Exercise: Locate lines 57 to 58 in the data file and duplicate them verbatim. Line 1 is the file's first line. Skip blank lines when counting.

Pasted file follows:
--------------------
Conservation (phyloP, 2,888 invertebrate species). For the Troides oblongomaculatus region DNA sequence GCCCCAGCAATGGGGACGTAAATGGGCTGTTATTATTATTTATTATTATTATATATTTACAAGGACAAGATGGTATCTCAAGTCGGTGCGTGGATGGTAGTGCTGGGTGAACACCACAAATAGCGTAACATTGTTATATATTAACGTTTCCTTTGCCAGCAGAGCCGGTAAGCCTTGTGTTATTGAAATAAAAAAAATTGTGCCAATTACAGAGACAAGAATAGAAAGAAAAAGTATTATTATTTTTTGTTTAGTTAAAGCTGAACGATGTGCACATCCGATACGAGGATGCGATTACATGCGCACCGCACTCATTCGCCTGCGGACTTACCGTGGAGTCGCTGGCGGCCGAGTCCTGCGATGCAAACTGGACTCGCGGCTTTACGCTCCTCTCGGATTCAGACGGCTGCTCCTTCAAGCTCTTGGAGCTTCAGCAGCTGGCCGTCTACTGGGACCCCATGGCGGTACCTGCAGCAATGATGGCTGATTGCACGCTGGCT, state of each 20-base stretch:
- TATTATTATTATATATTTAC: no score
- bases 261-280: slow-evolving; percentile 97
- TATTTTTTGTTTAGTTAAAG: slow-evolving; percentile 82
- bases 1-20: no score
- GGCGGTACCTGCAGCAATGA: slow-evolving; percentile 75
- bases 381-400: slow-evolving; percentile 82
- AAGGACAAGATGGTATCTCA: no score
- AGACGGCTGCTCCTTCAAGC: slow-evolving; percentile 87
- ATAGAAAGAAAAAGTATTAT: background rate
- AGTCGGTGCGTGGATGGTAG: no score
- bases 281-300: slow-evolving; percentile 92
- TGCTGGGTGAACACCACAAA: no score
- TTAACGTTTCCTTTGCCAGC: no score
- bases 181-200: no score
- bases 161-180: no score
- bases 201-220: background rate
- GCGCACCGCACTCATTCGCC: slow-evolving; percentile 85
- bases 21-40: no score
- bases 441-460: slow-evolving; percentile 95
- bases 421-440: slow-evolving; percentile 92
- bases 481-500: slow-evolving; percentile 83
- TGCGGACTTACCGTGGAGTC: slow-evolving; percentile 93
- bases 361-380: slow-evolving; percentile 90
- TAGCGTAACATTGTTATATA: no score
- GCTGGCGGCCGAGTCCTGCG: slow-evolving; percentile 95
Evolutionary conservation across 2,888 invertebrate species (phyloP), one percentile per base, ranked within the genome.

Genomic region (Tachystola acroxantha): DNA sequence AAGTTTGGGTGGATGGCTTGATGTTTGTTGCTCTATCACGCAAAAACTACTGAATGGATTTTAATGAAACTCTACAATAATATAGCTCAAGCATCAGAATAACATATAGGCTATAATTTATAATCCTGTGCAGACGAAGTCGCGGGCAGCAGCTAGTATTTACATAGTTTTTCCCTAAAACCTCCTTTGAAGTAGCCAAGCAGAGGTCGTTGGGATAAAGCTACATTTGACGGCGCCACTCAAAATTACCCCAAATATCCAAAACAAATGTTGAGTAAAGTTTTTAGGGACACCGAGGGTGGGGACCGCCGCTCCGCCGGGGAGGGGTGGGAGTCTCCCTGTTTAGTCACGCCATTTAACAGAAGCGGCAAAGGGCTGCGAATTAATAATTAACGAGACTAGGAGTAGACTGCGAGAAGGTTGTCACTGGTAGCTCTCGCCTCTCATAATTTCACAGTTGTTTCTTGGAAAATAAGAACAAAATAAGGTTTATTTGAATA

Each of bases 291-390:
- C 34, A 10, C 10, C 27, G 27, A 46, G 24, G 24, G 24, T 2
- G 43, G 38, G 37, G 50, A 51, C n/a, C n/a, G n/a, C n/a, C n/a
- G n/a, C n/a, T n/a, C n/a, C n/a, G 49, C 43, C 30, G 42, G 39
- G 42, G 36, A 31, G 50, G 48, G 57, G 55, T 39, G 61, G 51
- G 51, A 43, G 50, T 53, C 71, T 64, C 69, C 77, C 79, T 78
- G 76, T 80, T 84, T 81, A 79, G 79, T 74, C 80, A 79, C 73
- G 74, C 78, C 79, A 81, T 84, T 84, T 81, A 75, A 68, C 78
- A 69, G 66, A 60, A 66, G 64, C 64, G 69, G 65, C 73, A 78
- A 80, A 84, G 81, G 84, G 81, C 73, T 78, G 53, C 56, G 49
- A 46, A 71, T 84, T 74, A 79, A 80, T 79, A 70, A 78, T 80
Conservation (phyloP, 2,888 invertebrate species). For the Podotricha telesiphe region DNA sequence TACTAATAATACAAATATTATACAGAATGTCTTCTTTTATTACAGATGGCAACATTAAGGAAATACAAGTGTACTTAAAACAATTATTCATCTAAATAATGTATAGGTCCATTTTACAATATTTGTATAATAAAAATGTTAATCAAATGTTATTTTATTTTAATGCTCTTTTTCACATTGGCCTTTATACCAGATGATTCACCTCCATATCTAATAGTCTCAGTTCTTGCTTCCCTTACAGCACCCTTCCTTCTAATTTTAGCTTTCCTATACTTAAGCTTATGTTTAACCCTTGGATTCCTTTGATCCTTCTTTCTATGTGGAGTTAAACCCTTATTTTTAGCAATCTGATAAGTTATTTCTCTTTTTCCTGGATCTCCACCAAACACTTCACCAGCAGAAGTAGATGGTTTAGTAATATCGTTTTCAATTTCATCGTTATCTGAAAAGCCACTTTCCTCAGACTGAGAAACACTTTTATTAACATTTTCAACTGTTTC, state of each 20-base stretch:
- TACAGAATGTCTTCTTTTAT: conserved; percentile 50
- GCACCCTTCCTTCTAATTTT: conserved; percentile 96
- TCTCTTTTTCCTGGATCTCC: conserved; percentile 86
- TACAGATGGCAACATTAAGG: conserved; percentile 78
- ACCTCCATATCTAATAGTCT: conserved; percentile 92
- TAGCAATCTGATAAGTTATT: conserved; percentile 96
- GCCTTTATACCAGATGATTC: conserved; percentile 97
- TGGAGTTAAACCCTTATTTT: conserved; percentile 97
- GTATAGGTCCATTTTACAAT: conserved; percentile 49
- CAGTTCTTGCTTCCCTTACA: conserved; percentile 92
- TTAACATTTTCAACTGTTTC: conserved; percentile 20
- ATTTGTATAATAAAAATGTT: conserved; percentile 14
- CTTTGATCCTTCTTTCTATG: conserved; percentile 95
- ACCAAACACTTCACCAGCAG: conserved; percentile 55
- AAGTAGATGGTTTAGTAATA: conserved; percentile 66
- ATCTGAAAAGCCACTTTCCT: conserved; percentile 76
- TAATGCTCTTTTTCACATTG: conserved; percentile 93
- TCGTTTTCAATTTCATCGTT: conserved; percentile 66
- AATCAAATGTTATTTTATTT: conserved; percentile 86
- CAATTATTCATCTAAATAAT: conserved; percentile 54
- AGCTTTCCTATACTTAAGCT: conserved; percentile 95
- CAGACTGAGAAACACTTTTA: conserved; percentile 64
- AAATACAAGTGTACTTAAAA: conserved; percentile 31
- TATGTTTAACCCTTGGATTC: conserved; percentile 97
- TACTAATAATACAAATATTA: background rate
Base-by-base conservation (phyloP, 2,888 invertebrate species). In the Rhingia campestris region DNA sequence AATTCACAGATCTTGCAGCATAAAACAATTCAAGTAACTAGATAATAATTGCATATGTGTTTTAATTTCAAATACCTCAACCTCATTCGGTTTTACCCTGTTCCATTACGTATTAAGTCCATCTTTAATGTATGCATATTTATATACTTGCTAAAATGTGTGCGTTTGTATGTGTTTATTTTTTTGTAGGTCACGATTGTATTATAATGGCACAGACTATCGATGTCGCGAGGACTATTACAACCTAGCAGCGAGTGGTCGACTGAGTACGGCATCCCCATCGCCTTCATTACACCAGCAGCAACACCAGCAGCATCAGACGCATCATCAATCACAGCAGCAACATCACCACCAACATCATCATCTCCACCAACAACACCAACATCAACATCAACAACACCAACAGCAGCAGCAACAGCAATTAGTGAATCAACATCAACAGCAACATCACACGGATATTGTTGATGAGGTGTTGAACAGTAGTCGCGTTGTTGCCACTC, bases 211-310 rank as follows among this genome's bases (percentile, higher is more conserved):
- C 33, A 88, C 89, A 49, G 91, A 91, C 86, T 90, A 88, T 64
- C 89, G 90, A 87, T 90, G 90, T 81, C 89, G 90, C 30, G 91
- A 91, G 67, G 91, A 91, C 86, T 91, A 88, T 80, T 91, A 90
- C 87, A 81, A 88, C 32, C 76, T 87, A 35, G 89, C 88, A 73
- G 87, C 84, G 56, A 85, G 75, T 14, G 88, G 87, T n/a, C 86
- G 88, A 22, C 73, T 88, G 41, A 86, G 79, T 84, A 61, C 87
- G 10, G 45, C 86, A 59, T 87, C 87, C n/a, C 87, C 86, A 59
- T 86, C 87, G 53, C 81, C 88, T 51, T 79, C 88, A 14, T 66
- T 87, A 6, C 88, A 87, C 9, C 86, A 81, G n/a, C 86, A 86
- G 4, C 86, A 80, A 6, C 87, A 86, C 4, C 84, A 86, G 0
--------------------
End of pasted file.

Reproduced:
- TAATGCTCTTTTTCACATTG: conserved; percentile 93
- TCGTTTTCAATTTCATCGTT: conserved; percentile 66